Saving Top Predators Could Have a Climate Change Benefit, Too

Through their effect on the food web, shifting predator populations can change greenhouse gas levels

In their trials, the researchers removed three-spined stickleback, among other predators, from experimental waterways, and tracked the effects on the exchange of carbon dioxide. Photo: Jack Wolf

Scientists are well aware of the ways in which predator loss can affect animal communities. Cutting down the size of top predator populations—think lions, bears, sharks—gives a burst of life to the animals they normally eat. The booming prey populations, in turn, eat more of their food, and so on down the chain.

A new study, led by University of British Columbia graduate student Trisha Atwood, found that the loss of predators can affect far more than just the local food web, however. Researchers looked at predator-prey dynamics in experimental freshwater habitats in Canada and Costa Rica and found that, when predators were removed from their experimental waterways, the changes down the web actually culminated in a shift in how much carbon dioxide was being emitted or absorbed by the ecosystem.

Warming temperatures and shifting weather patterns—changes fueled by an amplified greenhouse effect spurred by rising carbon dioxide levels—are expected to threaten the continued existence of “one quarter or more of all species on land by the year 2050.” Marine life, with ocean acidification added to the mix, is also at risk. Through climate change, habitat destruction, hunting and other factors, the web of life in many ecosystems is slowly starting to unravel. Particularly hard-hit in some cases are the top predators.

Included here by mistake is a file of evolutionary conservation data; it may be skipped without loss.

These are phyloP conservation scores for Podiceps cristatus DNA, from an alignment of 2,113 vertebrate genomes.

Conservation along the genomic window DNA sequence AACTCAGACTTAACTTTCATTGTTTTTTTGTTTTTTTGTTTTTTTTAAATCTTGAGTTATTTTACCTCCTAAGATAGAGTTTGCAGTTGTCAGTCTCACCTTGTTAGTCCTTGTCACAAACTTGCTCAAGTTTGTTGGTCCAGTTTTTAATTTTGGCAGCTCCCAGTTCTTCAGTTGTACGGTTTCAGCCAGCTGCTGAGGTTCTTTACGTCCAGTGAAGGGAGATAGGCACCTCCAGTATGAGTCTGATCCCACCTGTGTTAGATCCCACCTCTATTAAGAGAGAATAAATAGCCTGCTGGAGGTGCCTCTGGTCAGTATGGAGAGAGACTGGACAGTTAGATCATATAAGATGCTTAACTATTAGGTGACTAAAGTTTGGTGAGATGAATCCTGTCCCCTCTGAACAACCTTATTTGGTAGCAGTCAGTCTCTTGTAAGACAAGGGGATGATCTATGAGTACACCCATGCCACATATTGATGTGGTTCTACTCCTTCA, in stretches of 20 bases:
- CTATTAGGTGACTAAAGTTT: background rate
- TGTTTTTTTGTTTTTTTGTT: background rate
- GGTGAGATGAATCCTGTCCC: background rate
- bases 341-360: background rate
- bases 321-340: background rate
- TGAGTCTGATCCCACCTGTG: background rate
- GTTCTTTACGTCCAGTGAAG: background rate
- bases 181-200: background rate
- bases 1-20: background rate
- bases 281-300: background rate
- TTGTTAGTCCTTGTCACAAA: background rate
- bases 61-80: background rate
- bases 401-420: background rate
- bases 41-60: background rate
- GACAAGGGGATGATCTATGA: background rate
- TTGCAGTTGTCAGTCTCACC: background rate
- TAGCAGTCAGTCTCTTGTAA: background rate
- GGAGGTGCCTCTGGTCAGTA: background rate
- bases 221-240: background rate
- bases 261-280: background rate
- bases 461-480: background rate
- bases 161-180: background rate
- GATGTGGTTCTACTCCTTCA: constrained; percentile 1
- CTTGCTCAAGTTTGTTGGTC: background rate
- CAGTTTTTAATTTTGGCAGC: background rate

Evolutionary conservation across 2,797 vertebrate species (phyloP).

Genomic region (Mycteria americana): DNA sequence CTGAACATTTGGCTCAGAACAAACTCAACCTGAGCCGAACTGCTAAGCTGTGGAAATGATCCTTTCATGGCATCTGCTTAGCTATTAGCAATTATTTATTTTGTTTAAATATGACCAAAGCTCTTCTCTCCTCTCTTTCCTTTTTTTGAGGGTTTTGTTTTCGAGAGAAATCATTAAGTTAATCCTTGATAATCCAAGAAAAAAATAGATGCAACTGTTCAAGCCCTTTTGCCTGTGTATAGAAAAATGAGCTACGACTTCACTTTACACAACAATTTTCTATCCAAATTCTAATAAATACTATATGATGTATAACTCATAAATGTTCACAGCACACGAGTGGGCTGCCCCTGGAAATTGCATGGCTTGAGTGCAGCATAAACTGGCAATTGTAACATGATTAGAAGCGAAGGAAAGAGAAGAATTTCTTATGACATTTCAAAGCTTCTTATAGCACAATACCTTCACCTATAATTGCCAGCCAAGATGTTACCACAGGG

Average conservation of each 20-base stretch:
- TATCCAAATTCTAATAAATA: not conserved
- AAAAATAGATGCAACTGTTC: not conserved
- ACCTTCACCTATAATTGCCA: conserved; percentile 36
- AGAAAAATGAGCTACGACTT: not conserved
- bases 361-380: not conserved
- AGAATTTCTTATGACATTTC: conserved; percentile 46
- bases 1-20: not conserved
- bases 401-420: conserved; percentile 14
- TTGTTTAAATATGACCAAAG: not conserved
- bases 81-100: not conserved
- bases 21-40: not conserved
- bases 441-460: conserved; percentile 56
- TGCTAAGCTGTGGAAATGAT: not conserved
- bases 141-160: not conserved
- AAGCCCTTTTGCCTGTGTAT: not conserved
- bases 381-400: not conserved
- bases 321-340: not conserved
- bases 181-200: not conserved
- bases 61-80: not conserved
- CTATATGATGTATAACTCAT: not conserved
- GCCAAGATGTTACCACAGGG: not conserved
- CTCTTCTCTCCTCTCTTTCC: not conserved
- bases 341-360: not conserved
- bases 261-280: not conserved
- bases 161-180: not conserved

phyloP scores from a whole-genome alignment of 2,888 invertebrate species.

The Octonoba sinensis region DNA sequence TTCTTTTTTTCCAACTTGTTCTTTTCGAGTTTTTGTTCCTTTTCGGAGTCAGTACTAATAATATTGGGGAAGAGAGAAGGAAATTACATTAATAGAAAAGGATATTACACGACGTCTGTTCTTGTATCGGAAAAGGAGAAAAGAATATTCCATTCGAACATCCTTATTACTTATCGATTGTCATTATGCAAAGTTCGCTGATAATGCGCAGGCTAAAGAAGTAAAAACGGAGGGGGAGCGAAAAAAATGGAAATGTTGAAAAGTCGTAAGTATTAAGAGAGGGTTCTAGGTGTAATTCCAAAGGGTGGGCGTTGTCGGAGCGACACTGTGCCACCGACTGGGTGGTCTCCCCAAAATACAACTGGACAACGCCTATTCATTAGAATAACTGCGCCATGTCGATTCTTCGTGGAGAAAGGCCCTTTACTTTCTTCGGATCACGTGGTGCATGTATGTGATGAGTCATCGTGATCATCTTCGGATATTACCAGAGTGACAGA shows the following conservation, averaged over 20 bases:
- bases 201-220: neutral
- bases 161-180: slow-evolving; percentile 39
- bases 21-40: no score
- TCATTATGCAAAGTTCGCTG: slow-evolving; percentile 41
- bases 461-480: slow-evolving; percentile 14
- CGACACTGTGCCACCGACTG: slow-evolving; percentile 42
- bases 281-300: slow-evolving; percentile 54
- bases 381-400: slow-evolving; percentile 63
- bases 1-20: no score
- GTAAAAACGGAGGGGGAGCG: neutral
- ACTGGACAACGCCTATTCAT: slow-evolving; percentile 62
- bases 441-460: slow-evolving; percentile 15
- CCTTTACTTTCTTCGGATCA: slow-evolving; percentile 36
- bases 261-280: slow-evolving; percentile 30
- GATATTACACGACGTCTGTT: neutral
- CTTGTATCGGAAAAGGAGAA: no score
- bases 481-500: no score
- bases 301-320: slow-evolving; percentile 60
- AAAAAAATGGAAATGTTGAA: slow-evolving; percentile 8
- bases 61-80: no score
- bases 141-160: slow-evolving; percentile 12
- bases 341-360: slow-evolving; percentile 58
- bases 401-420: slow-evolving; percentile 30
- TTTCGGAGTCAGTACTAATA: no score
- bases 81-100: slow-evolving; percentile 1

When the predators were removed, says New Scientist, “carbon dioxide emissions typically increased more than tenfold.”

Atwood’s study of freshwater ecosystems showed how changes to species at the bottom of the food chain, such as photosynthesising algae, following the removal of a top predator dramatically increased the flow of CO2 from the ecosystem to the atmosphere.

The effect will not always be to increase CO2 emissions, however – sometimes the loss of top predators could decrease emissions, she says. “But we show that something so seemingly unrelated, like fishing all the trout from a pond or removing sharks from the ocean, could have big consequences for greenhouse-gas dynamics.”

The research hints at yet more feedback loops that could be lurking behind the mechanisms of climate change. In this case, a warming world could cut down predator populations, altering ecosystems and, in turn, perpetuating the rise of atmospheric carbon dioxide.

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